with Dr Who finally returning to UK TV screens, has there ever been a better time to love Daleks?

Saturday, March 26, 2005

Tibi Lubin: I Don't See You As A Dead Girl (Rev-Ola CD 2004)

There's a post-punk revival going on, apparently. Bands like Franz Ferdinand and Interpol are digging into the early-80s sounds of Factory, Postcard and Rough Trade. (When I saw FF on the Grammys, I thought for sure that it was the only time we'd hear Josef K-influenced music on that gaudy awards show.) Most of these revivalists seem to be aiming straight for the dancefloor, melding stiff disco rhythms to choppy guitars the way they think Gang of Four might have. Meanwhile, a band like Tibi Lubin stands on the edge of the party, finding its voice in quieter influences like Marine Girls and Young Marble Giants. Their first and so far only album, I Don't See You As A Dead Girl, came out on Rev-Ola in 2004. A quick internet search finds almost no reviews. That's just wrong, and proof that "the music you missed" can come from any era.

I Don't See You As A Dead Girl is mostly the work of Glaswegian songwriter Katie Stewart (though she's since added two more people to the lineup). Most of these 10 songs are just guitar, cheap drum machine and vocals; we only hear a bass guitar now and then. Songs like "Calling Hettie Jones" and "Miss Myopia" start off shambly, almost Shaggs-like, the guitar and voice playing flashlight tag before melding together into heart-stopping melody. Stewart's voice is high and often confused, sounding very much like the Marine Girls' Alice Fox. Producer Joe Foster (TVPs, Slaughter Joe) describes it as "the sound of a girl going insane," which isn't completely true but a good starting point. The whole album is powerful in its subtlety; two run-throughs and you're hooked for months, not wanting to listen to anything else. -Mike Appelstein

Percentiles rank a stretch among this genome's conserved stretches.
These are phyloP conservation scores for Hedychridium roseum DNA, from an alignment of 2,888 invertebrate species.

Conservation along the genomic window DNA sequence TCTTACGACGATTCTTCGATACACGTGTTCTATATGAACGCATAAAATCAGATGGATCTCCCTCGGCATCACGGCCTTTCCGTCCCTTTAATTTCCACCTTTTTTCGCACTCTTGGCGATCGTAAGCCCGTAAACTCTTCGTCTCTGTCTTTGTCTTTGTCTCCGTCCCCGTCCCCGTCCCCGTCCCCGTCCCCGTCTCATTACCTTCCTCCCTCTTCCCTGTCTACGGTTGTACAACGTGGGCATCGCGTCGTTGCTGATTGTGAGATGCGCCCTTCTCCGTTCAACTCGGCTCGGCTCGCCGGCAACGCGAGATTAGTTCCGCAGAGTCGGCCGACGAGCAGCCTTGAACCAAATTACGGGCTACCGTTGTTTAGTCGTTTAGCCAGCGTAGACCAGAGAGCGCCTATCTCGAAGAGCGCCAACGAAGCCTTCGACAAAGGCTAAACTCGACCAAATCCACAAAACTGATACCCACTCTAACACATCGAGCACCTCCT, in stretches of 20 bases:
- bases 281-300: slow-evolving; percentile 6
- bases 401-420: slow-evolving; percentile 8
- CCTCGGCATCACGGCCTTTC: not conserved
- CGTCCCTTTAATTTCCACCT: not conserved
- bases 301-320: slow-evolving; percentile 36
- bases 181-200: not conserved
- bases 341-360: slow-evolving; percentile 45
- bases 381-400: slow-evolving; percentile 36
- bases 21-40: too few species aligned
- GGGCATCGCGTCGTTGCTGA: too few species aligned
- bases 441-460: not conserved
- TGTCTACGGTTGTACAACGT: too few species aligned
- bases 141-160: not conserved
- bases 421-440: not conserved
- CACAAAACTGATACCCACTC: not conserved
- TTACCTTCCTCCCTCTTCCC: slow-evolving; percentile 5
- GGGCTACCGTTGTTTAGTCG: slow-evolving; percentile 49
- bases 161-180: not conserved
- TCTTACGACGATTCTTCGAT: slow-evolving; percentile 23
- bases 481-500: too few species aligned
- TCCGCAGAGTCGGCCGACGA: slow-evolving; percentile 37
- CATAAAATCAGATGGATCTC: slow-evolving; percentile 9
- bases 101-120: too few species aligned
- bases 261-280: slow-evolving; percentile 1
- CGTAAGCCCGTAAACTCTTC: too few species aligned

Scram on a distinguished magazine rack

Mark Boudreau of the Rock and Roll Report posted a list of the print mags currently enjoying honored spots in his collection, and I was pleased to see Scram in there with some other nifty titles.

Ask A Hungry Freak!

This is the third installment of Carl Franzoni's advice column, in which the King of the Freaks gives the benefit of his years of wild behavior to a new generation. More info is here.

Dear Carl,

I was wondering what your view is of the current pop music scene. Most specifically, its dependency on fashion styles and current dances such as the "lean back." What do you think could be done (what would you do) to improve the scene or at the very least lighten it up?